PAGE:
Mark William Wright GC (Direct Recipient)

b. 22/04/1979 Edinburgh, Scotland. d. 06/09/2006 Helmand, Afghanistan.

DATE AND PLACE OF GC ACTION: 06/09/2006 Helmand, Afghanistan.

Mark William Wright GC was born in Edinburgh, Scotland on 22nd April 1979, the son of Robert Wright, a painter and decorator, and his wife Jemima nee Reid. Mark attended Prestonfield Primary School and later St Serf’s at Westercoats in Edinburgh but he was keen to leave and left just before his 16th birthday. After a short time working with his father, he became determined to join the Parachute Regiment.

Mark W Wright GC

On 11th January 1999 he completed the Combat Infantryman’s Course and Pre-Parachute Selection and then passed the Basic Parachute Course at RAF Brize Norton. Mark passed out and became part of 3 Para Mortar Platoon on 10th October 1999. He was then in a relationship with Gill Urquhart, and they were due to marry eight weeks after Mark’s death.

Mark completed three tours of Northern Ireland, conducting security operations in Dungannon and Belfast, two tours of Iraq where he served with distinction. He returned to the UK and was promoted to Corporal, before a deployment to Helmand Province, Afghanistan in May 2006 as part of Operation Herrick IV.

On 6th September 2006, Lance Corporal Stuart Hale was leading a sniper patrol to engage Taliban fighters when he stepped on a mine, which blew off his leg. Seeing the incident from the top of the ridge, Wright gathered a number of men and rushed down the slope to help. He made a decision to enter the minefield, knowing he could set off a mine. He then reached Hale, and ordered two orderlies to take over his treatment. He ordered any inessential personnel away from the minefield. Realising that Hale was likely to bleed to death if they attempted to move him back up the steep slope, he called for a helicopter and ordered a route to be cleared through the minefield to a possible landing site. Corporal Stuart Pearson undertook this task, but, when moving back across the route he thought he cleared, he stepped on a mine, blowing his left leg off. Wright immediately moved to Pearson and began giving medical aid until a medic could take over. Shortly afterwards an RAF Chinook CH47 helicopter landed. As Wright stood up to make his way to it, he detonated a mine, sustaining serious injuries to his left shoulder, chest and face. The mine also caused a chest injury to one of the medics. The remaining medic tried to help Wright, but was wounded himself by another blast. There were now 7 casualties in the battlefield, three of whom had lost limbs. There was a big risk of them bleeding to death. Hope of rescue receded when the Chinook had to abort. Despite his injuries, Wright continued to control the situation. They were eventually rescued by an American helicopter. Sadly, Wright died of his injuries on the flight. Corporal Paul “Tug” Hartley, one of the medics, was awarded the George Medal.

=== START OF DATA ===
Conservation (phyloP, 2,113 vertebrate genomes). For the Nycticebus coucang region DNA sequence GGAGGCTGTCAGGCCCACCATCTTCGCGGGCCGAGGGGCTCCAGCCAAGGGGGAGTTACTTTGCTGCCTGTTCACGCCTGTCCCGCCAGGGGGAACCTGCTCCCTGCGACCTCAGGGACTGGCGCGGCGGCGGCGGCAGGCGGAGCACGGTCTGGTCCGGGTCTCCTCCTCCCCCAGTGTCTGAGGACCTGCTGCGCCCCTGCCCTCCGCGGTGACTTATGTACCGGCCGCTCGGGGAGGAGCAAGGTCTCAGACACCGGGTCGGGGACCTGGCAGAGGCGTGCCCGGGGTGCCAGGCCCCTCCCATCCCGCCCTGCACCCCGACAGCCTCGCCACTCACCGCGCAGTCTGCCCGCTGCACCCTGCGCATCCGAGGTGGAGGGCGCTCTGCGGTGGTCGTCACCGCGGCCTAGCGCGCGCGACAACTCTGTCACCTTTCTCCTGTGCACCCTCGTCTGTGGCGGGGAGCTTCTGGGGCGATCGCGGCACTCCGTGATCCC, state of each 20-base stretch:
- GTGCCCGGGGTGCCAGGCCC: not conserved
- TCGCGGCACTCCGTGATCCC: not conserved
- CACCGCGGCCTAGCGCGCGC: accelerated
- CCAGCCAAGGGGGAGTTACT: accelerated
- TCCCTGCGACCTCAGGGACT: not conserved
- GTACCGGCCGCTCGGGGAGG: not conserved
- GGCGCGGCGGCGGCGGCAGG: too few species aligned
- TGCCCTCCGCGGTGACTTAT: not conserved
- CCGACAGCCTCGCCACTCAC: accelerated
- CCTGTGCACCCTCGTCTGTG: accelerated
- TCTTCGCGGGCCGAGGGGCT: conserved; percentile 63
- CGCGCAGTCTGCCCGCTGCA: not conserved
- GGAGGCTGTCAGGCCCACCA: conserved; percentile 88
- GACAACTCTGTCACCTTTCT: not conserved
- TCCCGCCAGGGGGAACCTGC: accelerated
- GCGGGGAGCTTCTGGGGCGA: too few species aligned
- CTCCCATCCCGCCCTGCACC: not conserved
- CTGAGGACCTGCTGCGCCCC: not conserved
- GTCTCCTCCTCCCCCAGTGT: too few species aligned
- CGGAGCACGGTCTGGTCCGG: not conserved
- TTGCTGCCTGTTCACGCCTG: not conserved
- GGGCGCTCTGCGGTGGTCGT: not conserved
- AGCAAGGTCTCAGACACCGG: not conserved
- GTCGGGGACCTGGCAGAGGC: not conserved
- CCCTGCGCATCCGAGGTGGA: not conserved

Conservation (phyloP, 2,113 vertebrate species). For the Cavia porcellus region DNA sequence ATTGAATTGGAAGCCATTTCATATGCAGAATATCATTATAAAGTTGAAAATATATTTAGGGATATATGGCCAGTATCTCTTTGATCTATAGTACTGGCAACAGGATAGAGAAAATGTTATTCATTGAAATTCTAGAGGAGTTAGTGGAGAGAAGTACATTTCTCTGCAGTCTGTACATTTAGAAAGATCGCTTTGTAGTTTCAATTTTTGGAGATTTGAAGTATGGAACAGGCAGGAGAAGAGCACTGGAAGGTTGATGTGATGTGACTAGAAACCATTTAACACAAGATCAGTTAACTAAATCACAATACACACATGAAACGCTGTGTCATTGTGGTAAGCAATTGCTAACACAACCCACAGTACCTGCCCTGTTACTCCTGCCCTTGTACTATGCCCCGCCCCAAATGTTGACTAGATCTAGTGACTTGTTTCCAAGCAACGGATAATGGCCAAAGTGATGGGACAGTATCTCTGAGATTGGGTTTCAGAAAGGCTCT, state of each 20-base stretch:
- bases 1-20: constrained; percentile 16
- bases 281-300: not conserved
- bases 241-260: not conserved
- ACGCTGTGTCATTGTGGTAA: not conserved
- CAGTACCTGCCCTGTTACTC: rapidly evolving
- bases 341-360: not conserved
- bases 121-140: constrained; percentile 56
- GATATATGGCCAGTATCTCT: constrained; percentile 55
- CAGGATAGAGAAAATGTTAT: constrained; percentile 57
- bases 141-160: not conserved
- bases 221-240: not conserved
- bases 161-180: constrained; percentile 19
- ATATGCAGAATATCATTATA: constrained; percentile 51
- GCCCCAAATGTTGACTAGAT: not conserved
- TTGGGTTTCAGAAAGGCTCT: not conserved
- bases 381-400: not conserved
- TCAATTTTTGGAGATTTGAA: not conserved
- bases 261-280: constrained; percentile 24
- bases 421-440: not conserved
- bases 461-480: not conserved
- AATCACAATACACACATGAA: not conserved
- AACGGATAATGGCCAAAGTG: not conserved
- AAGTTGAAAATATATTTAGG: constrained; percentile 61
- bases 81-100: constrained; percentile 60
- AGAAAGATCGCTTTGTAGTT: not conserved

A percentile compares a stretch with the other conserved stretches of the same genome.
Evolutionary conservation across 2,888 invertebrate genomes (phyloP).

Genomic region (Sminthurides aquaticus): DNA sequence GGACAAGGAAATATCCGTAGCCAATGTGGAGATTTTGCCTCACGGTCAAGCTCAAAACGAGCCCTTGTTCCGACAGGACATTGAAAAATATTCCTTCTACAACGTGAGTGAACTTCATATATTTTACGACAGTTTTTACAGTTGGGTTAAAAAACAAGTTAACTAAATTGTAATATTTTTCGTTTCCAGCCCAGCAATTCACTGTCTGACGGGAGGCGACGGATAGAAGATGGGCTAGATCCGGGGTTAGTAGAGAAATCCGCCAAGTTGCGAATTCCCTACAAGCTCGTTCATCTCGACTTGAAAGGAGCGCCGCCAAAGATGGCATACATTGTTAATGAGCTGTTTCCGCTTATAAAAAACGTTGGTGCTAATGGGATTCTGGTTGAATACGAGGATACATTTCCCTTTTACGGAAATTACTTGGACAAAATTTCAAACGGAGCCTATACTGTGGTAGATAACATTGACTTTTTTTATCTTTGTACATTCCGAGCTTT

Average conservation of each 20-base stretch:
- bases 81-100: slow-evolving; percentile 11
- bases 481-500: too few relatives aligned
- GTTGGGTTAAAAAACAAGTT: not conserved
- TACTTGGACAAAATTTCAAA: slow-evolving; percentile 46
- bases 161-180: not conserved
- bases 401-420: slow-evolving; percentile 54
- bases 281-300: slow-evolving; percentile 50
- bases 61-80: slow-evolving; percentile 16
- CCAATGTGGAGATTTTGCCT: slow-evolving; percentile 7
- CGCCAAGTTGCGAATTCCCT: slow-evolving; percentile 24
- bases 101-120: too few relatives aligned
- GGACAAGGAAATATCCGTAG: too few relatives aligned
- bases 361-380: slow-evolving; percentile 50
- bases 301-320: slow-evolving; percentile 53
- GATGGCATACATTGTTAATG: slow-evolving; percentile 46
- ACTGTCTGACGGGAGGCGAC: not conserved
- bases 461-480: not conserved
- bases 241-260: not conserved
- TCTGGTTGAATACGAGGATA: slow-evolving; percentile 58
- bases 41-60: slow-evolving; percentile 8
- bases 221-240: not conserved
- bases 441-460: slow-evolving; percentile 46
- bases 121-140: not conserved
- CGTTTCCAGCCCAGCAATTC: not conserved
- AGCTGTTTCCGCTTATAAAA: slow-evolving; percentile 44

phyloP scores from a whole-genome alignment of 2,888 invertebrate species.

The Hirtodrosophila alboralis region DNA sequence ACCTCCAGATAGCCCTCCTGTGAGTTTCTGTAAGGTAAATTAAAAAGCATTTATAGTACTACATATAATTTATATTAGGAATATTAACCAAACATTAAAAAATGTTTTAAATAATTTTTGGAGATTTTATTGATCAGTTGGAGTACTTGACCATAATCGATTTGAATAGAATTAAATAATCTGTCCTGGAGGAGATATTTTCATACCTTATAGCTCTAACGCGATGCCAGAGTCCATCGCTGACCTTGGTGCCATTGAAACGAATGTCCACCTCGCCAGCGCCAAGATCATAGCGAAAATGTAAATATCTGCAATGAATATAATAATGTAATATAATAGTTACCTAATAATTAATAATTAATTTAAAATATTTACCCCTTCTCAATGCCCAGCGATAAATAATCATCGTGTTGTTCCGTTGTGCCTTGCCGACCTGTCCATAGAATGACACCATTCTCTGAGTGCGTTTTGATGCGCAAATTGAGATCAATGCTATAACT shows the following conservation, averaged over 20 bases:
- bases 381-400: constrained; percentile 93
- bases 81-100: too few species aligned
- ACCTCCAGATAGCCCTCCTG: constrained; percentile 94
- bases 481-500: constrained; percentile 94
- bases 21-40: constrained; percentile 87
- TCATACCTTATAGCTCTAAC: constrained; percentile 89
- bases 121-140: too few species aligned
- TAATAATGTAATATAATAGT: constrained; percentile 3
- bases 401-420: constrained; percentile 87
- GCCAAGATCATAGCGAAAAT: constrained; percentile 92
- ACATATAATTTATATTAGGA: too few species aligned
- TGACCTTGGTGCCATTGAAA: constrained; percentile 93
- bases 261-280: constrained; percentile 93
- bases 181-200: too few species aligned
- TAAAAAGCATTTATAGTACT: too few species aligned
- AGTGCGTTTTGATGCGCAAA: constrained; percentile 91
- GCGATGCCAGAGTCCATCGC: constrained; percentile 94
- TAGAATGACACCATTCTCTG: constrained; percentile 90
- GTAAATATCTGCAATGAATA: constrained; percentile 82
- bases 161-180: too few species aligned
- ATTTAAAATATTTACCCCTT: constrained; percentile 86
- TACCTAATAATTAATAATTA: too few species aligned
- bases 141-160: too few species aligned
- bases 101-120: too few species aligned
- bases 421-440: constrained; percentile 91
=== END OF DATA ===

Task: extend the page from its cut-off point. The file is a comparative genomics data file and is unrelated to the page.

Wright was cremated at Mortonhall Crematorium in Edinburgh, and his life story and the events of the 6th September 2006 have recently featured in the movie “Kajaki”. His medals were initially on loan to the National War Museum of Scotland in Edinburgh Castle from his parents, before being privately sold to Michael Ashcroft. They are now displayed in the Imperial War Museum, London. 





Thomas Stewart – Images of Wright GC Medal Group at Imperial War Museum, and of Wright GC name on the Memorial in Aldershot Military Cemetery.